Over the past 25 years, Frieke Janssens has acquired a reputation as a photographer of surreal staged tableaux and group portraits, often originating in a specific concept, and almost always stemming from an inexhaustible interest in human diversity. Her series often stand out because of their confrontational nature. Notable series include, among others, Smoking Kids, Your last shot, Diana's, Animalcoholics, and recently Lightness. In the same way that an oil painter builds up a work layer by layer, she too meticulously creates each image, down to the smallest detail. In every picture we can recognise the same artistic touch, the same technical perfection, combined with a playful duality between reality and fiction. At first glance, her images attract the viewer because of their pared-down beauty. Yet once one really starts to look in earnest, one realises that there are always multiple layers of meaning. It seems as if the people portrayed are trying to tell us something. However, they are silent, and consequently have to rely on the viewers to create the story for themselves. Frieke does not adopt any particular position, but aims to convey the feeling that one is not only looking at a photograph, but at a mirror as well. As such, she leaves the viewers free in their interpretation, yet never leaves them indifferent. She sometimes lends her pared-down style to clients with whom she has a good connection, like a cultural centre, or a campaign, or a newspaper or magazine. In recent years, Frieke Janssens has exhibited in New York, Chicago, London, Hull, Bilbao and obviously also in her own country, including in Antwerp and Knokke-Heist. Her work has appeared in The Guardian, The Atlantic, Huffington Post, Knack, De Morgen, De Tijd and NRC, among others. Her book The Sweetest Taboo won gold at the 2019 Henry Van De Velde awards. In 2022, her third book Lightness was published on the occasion of the eponymous exhibition in Foto Knokke-Heist.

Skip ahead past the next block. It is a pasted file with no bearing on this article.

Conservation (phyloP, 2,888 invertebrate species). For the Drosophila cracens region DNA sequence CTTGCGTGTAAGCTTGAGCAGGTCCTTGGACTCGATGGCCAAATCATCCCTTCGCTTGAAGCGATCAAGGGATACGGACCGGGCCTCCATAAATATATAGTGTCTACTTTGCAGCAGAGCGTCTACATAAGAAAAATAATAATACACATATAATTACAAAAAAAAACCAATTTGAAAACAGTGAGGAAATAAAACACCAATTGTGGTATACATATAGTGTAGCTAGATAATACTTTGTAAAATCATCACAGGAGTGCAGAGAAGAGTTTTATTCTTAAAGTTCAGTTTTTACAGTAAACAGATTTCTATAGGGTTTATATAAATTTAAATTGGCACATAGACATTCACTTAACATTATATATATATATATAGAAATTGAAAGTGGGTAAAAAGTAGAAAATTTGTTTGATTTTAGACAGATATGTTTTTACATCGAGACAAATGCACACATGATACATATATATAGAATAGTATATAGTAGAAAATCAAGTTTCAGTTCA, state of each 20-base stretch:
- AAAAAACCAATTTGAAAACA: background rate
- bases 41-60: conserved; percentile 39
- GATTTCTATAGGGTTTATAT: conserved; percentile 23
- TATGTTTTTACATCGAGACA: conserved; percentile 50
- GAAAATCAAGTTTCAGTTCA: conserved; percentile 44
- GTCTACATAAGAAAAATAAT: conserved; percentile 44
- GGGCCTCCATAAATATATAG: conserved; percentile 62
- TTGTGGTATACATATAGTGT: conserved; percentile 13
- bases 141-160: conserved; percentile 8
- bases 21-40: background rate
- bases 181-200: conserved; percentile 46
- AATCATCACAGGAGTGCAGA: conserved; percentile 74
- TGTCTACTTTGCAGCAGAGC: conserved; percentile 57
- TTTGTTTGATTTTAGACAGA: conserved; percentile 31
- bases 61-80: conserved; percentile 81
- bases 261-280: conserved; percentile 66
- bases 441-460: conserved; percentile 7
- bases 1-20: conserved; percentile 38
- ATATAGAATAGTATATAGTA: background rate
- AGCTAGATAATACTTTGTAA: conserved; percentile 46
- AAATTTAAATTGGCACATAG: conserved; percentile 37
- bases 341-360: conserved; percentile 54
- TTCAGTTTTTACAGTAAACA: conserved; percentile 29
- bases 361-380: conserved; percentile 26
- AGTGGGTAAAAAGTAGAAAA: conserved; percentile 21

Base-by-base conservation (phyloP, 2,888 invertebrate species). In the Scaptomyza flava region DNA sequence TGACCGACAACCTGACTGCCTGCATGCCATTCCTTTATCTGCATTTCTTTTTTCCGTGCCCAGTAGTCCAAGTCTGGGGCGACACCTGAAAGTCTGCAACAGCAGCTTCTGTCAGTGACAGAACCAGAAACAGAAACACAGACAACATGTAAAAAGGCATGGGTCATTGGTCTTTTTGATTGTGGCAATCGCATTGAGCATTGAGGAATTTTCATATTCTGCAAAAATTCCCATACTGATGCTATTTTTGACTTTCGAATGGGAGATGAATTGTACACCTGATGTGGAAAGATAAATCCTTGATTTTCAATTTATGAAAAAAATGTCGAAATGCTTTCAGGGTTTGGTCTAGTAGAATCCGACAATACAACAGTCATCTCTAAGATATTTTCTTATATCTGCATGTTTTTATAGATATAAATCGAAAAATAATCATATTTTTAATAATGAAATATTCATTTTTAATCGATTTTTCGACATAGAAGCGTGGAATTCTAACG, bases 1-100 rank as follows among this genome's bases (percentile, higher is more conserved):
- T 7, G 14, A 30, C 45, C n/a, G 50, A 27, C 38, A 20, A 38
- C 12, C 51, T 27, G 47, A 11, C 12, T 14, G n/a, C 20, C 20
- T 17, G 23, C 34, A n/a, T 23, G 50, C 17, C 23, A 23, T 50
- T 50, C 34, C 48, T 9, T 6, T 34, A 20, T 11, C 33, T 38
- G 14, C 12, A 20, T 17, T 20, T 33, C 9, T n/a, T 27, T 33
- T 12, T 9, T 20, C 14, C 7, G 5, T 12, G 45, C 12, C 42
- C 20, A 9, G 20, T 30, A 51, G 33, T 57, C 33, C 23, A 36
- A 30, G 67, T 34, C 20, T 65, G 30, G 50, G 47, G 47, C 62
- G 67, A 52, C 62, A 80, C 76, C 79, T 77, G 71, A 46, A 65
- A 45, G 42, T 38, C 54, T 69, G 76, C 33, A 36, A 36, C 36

David Plowden
United States
1932